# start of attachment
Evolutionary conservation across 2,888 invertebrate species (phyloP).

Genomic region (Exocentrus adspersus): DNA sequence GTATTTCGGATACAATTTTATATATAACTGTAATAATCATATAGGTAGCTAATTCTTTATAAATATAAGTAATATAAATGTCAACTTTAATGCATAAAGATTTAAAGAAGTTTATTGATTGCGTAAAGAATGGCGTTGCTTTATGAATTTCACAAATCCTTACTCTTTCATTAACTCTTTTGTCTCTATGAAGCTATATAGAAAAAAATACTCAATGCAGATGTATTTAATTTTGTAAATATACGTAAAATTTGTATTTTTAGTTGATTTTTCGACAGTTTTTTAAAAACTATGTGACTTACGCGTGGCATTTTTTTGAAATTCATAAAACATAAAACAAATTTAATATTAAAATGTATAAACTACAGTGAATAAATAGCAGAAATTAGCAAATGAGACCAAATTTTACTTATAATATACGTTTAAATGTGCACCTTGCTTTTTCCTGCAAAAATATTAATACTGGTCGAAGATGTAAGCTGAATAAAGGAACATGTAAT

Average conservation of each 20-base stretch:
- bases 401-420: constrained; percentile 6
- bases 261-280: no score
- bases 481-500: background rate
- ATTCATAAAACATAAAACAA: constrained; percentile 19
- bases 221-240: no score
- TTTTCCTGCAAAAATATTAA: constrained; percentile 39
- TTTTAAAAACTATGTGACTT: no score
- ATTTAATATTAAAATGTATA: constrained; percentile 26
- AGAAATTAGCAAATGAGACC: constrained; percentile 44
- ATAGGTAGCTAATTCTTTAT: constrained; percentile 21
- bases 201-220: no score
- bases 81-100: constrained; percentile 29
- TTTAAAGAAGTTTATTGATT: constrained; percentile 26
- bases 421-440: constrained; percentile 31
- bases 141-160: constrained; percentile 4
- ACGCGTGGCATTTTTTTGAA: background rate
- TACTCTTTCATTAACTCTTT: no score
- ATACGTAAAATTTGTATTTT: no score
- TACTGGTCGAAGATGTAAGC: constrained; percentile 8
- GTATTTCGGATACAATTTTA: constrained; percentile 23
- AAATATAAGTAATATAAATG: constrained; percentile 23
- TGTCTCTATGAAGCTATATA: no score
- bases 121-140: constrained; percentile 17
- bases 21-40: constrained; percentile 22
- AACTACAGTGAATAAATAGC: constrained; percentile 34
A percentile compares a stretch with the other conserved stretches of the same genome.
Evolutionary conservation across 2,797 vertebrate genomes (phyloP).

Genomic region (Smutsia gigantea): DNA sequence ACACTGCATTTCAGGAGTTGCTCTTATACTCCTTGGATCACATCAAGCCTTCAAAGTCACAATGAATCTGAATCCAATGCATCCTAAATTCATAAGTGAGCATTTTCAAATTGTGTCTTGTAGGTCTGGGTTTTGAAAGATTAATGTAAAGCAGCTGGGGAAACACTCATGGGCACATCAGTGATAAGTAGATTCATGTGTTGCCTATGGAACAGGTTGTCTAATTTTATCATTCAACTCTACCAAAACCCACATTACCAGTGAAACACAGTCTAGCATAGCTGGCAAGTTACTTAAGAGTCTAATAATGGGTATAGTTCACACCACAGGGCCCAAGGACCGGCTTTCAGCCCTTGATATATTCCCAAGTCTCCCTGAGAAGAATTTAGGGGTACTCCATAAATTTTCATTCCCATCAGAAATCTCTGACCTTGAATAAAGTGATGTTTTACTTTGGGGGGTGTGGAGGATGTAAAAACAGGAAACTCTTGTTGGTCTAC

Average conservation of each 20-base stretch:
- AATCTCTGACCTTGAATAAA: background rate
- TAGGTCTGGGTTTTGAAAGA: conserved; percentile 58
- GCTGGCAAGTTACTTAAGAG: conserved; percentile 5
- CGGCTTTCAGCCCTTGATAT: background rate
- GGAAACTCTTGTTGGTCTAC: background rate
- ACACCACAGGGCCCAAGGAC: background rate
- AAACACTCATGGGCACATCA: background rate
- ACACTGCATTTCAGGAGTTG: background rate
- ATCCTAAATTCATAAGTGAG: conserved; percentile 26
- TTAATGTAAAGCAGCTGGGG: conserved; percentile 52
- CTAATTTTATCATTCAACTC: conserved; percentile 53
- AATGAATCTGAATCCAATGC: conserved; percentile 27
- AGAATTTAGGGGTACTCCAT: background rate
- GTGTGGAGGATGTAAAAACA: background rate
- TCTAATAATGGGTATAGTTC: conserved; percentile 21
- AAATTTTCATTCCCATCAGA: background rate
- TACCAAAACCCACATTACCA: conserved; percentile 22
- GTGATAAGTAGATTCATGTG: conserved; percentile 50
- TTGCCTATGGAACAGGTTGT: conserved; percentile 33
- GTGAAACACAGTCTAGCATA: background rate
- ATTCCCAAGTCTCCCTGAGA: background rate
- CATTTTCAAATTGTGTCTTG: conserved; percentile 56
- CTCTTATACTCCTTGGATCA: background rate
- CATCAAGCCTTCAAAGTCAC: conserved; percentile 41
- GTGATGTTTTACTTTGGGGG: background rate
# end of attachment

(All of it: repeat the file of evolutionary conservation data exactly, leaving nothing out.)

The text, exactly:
Evolutionary conservation across 2,888 invertebrate species (phyloP).

Genomic region (Exocentrus adspersus): DNA sequence GTATTTCGGATACAATTTTATATATAACTGTAATAATCATATAGGTAGCTAATTCTTTATAAATATAAGTAATATAAATGTCAACTTTAATGCATAAAGATTTAAAGAAGTTTATTGATTGCGTAAAGAATGGCGTTGCTTTATGAATTTCACAAATCCTTACTCTTTCATTAACTCTTTTGTCTCTATGAAGCTATATAGAAAAAAATACTCAATGCAGATGTATTTAATTTTGTAAATATACGTAAAATTTGTATTTTTAGTTGATTTTTCGACAGTTTTTTAAAAACTATGTGACTTACGCGTGGCATTTTTTTGAAATTCATAAAACATAAAACAAATTTAATATTAAAATGTATAAACTACAGTGAATAAATAGCAGAAATTAGCAAATGAGACCAAATTTTACTTATAATATACGTTTAAATGTGCACCTTGCTTTTTCCTGCAAAAATATTAATACTGGTCGAAGATGTAAGCTGAATAAAGGAACATGTAAT

Average conservation of each 20-base stretch:
- bases 401-420: constrained; percentile 6
- bases 261-280: no score
- bases 481-500: background rate
- ATTCATAAAACATAAAACAA: constrained; percentile 19
- bases 221-240: no score
- TTTTCCTGCAAAAATATTAA: constrained; percentile 39
- TTTTAAAAACTATGTGACTT: no score
- ATTTAATATTAAAATGTATA: constrained; percentile 26
- AGAAATTAGCAAATGAGACC: constrained; percentile 44
- ATAGGTAGCTAATTCTTTAT: constrained; percentile 21
- bases 201-220: no score
- bases 81-100: constrained; percentile 29
- TTTAAAGAAGTTTATTGATT: constrained; percentile 26
- bases 421-440: constrained; percentile 31
- bases 141-160: constrained; percentile 4
- ACGCGTGGCATTTTTTTGAA: background rate
- TACTCTTTCATTAACTCTTT: no score
- ATACGTAAAATTTGTATTTT: no score
- TACTGGTCGAAGATGTAAGC: constrained; percentile 8
- GTATTTCGGATACAATTTTA: constrained; percentile 23
- AAATATAAGTAATATAAATG: constrained; percentile 23
- TGTCTCTATGAAGCTATATA: no score
- bases 121-140: constrained; percentile 17
- bases 21-40: constrained; percentile 22
- AACTACAGTGAATAAATAGC: constrained; percentile 34
A percentile compares a stretch with the other conserved stretches of the same genome.
Evolutionary conservation across 2,797 vertebrate genomes (phyloP).

Genomic region (Smutsia gigantea): DNA sequence ACACTGCATTTCAGGAGTTGCTCTTATACTCCTTGGATCACATCAAGCCTTCAAAGTCACAATGAATCTGAATCCAATGCATCCTAAATTCATAAGTGAGCATTTTCAAATTGTGTCTTGTAGGTCTGGGTTTTGAAAGATTAATGTAAAGCAGCTGGGGAAACACTCATGGGCACATCAGTGATAAGTAGATTCATGTGTTGCCTATGGAACAGGTTGTCTAATTTTATCATTCAACTCTACCAAAACCCACATTACCAGTGAAACACAGTCTAGCATAGCTGGCAAGTTACTTAAGAGTCTAATAATGGGTATAGTTCACACCACAGGGCCCAAGGACCGGCTTTCAGCCCTTGATATATTCCCAAGTCTCCCTGAGAAGAATTTAGGGGTACTCCATAAATTTTCATTCCCATCAGAAATCTCTGACCTTGAATAAAGTGATGTTTTACTTTGGGGGGTGTGGAGGATGTAAAAACAGGAAACTCTTGTTGGTCTAC

Average conservation of each 20-base stretch:
- AATCTCTGACCTTGAATAAA: background rate
- TAGGTCTGGGTTTTGAAAGA: conserved; percentile 58
- GCTGGCAAGTTACTTAAGAG: conserved; percentile 5
- CGGCTTTCAGCCCTTGATAT: background rate
- GGAAACTCTTGTTGGTCTAC: background rate
- ACACCACAGGGCCCAAGGAC: background rate
- AAACACTCATGGGCACATCA: background rate
- ACACTGCATTTCAGGAGTTG: background rate
- ATCCTAAATTCATAAGTGAG: conserved; percentile 26
- TTAATGTAAAGCAGCTGGGG: conserved; percentile 52
- CTAATTTTATCATTCAACTC: conserved; percentile 53
- AATGAATCTGAATCCAATGC: conserved; percentile 27
- AGAATTTAGGGGTACTCCAT: background rate
- GTGTGGAGGATGTAAAAACA: background rate
- TCTAATAATGGGTATAGTTC: conserved; percentile 21
- AAATTTTCATTCCCATCAGA: background rate
- TACCAAAACCCACATTACCA: conserved; percentile 22
- GTGATAAGTAGATTCATGTG: conserved; percentile 50
- TTGCCTATGGAACAGGTTGT: conserved; percentile 33
- GTGAAACACAGTCTAGCATA: background rate
- ATTCCCAAGTCTCCCTGAGA: background rate
- CATTTTCAAATTGTGTCTTG: conserved; percentile 56
- CTCTTATACTCCTTGGATCA: background rate
- CATCAAGCCTTCAAAGTCAC: conserved; percentile 41
- GTGATGTTTTACTTTGGGGG: background rate